Winds of the North Preview 1: Core Mechanism

Etter Slaget Pùe 5 Stiklestad, by Nils Bergslien. Painting exhibited in Hotel Vøringfoss in Eidfjord, Norway

Winds of the North is an upcoming solo Viking gamebook. It features sandbox gameplay with a mix of adventure and farm management. Each week, until open playtesting begins, I’ll be sharing a preview of the mechanics and features.

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For this first preview, it seemed appropriate that it focus on the central mechanism you’ll spend most of your time interacting with. Skill Tests!

Winds of the North has a straightforward but versatile approach to Skill Tests. All you need is a single 8-sided die, the game uses no other. But the die rolls aren’t pass/fail in style. Instead, you roll on charts that offer a range of results. This has multiple benefits.

Multiple Answer Tests

Harvesting Crops

In the above table, you can see a good example of the average chart for rolling tests. There is a small range for really poor results, but it doesn’t take much to avoid those. In essence, if you’re good at the skill, you’ll almost never fail (but many activities are modified by the weather, so nasty weather can hinder even skilled characters). It also means that small, incremental modifiers serve a purpose. A +1 might be all you need to reach the next tier of result and get a better outcome. In many games, a +1 in a pass/fail system will rarely, if ever, make a difference. But they can immediately be of use in this system as they can nudge you out of the range of bad results.

But not all charts are made equal. A chart can also be weighted to succeed or fail.

Weighted Charts

Ice-skating Competition

In the above chart for ice-skating, failing has a wider margin (1-4 instead of 1-2), the widest of all results in this example. Some charts might also have fewer results while others have more. I can basically decide, using the number of outcomes, to treat the D8 as if it had any number of sides. And the rewards can likewise be weighted, saving the best rewards for the top but trickling other rewards among lower results. A bad roll won’t necessarily leave you empty-handed (but still could).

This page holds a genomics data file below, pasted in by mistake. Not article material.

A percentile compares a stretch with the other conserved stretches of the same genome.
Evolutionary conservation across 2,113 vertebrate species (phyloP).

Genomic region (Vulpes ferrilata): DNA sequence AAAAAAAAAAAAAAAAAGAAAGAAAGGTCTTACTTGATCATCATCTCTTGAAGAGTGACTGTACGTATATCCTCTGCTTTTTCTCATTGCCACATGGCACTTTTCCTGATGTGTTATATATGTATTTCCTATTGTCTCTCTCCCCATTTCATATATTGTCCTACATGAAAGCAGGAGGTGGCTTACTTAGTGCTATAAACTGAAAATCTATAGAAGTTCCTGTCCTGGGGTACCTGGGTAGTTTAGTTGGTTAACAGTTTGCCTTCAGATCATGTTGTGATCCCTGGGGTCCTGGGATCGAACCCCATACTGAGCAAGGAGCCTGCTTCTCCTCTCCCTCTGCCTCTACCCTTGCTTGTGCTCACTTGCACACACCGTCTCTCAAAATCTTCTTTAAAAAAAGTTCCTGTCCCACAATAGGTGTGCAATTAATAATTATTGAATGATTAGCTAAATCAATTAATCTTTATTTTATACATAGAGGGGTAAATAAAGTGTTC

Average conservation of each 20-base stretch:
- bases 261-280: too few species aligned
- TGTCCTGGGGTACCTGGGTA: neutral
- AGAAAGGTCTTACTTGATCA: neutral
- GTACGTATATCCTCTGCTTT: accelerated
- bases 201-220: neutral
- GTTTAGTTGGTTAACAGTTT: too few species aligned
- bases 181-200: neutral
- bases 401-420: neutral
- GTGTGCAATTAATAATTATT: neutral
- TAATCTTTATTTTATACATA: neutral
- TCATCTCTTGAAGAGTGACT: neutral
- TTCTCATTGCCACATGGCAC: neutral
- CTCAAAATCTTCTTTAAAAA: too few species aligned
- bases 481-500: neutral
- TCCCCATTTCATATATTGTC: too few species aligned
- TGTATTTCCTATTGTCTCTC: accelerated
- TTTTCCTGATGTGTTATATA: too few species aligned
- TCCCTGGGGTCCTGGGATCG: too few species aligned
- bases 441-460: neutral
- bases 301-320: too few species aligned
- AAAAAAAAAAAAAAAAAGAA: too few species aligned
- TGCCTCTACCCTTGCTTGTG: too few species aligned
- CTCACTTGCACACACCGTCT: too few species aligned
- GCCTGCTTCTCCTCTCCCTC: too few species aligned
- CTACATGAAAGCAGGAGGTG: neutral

To me, this system better replicates how a GM might interpret results in a role-playing game. In many games that try to create an RPG-like experience for a solitaire player, a pass/fail system is rigid in its interpretation; it’s all or nothing.

Why a D8?

So how’d I decide on a single 8-sided die? Well, a D6 is too small and doesn’t offer a wide enough range of results. I love D10s and have used them in other games (which you might see someday), but I felt that for the system I was making, it had too many results, as did 2D6. The benefit of 2D6 is that you have averages. The results create a bell curve centered on the 7. But for a chart-based system, I didn’t need a bell curve, it was going to be integrated right into the results of the chart. So a D8, by default, was the perfect choice. And by making charts go above 8, the best results are then saved for only the most skilled characters, not the luckiest.

Next Preview

Next time, we’ll take a look at the passage of time and how Seasons and Weather impact your character and your farm. See you then!

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